At the conclusion of the plaintiff's presentation of his case, defendant Okano moved for a directed verdict, and that motion was granted by the district judge. Appellant gives two arguments as to why this was error: (1) He asserts that it was based upon a fact which was later found incorrect by the court; and (2) he argues that the judge improperly removed factual issues from the jury.
Appellant argues that while in directing the verdict in favor of Okano the trial judge relied upon the fact that the evidence of plaintiff showed that Poston had not removed the guy wire from the anchor at the time of the accident, later in the case, in finding for the United States, the judge found that Poston had removed the guy wire from the anchor prior to the accident. This variance is claimed by the appellant to be fatal.
We disagree that the trial judge based his decision to grant the motion for a directed verdict upon the fact that the guy wire had not been removed. While he did state at one point that the posture of the case at that time was that the plaintiff had not removed the wire from the anchor, his further discussion indicates that he found Okano not to be liable whether or not the wire had been removed. This was perfectly proper since the plaintiff had attempted to prove as part of his case that the wire had not been removed, and thus the trial judge was duty-bound to consider whether or not the jury could find liability if that fact were true. See, e. g., Shafer v. Mountain States Tel. & Tel. Co., 335 F.2d 932 (9th Cir. 1964).
Moreover, we find that the trial judge did not improperly remove factual issues from the jury by rendering a directed verdict. In our review we must consider the evidence in its strongest light in favor of the party against whom the verdict was rendered, and must give him the advantage of every fair and reasonable intendment that the evidence can justify, even though contrary inferences might reasonably be drawn. Continental Ore Co. v. Union Carbide & Carbon Corp., 370 U.S. 690, 82 S. Ct. 1404, 8 L. Ed. 2d 777 (1962); Wilkerson v. McCarthy, 336 U.S. 53, 57, 69 S. Ct. 413, 93 L. Ed. 497 (1949); Case-Swayne Co. v. Sunkist Growers, Inc., 369 F.2d 449 (9th Cir. 1966); Lucero v. Donovan, 354 F.2d 16 (9th Cir. 1965); Girardi v. Gates Rubber Co. Sales Div., Inc., 325 F.2d 196, 202 (9th Cir. 1963). Viewing the evidence in that light, the plaintiff still completely failed to show any facts which would give rise to a duty owed by Okano to him. There were no facts upon which a jury could reasonably infer that there was an employer-employee relationship between the plaintiff and Okano: Plaintiff's employer had instructed him only to find out from Okano where the trench was to be dug; the Okano superintendent did not order him to remove the guy wire, nor could he have so ordered; the removal of the guy wire was the idea of the plaintiff and he did it on his own volition, not pursuant to the instructions of the Okano superintendent. Further, the plaintiff's evidence failed to establish that Okano was an owner or occupier of the land. Indeed, the only relationship shown by the plaintiff's case was that in response to plaintiff's question the Okano superintendent had told him that if the guy wire were removed the pole would not fall down. On these facts the judge was perfectly correct in finding that there was no duty whatsoever owed by Okano to the plaintiff. While the question of the relationship between two parties is one of fact, whether or not that relationship gives rise to a duty is a question of law. See Prosser, Law of Torts, 207 (3rd Ed. 1964).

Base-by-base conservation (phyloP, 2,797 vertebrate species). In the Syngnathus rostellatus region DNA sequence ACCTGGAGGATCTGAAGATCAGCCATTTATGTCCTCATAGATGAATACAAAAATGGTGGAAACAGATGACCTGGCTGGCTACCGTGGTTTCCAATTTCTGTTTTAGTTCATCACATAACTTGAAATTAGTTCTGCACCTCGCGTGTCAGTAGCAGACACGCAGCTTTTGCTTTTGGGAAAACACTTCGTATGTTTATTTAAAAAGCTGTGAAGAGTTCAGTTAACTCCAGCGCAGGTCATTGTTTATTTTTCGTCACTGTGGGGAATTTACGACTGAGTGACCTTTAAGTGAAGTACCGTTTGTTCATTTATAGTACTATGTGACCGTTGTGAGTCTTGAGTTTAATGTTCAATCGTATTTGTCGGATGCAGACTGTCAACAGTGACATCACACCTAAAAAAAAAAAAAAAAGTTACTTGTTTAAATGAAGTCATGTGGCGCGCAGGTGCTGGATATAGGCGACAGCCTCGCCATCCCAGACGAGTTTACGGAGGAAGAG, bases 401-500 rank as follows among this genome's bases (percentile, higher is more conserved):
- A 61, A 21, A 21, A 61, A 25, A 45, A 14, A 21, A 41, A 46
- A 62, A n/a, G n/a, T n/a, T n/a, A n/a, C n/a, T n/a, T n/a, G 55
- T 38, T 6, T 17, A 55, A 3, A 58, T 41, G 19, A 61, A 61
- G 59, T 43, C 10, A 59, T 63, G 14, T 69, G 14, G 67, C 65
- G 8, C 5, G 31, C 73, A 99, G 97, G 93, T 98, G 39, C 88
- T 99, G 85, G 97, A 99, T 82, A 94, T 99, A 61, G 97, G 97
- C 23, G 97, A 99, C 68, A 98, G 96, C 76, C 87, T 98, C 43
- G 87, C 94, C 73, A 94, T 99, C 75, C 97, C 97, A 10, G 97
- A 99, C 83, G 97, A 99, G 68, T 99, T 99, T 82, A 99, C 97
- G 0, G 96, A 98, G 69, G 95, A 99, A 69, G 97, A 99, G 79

Even if we assume that by the act of volunteering some information about the safety of removing the guy line Okano assumed a duty of due care toward the safety of the plaintiff, there still could be no finding of liability. If such a duty existed, it could not have amounted to more than a duty to warn the plaintiff there was high voltage electricity in the wires connected to the top of the poles. Yet this fact was, or should have been, as obvious to the plaintiff as it was to Okano. The law does not impose a duty to warn of an obvious danger. See Prosser, Law of Torts, 403 (3rd Ed. 1964); see generally, Keeton, Personal Injuries Resulting From Open and Obvious Conditions, 100 U. Pa. L. Rev. 629 (1952). A photograph of the location (Exhibit G7), which is shown here clearly indicates what was obvious to both Teves and the plaintiff. That there was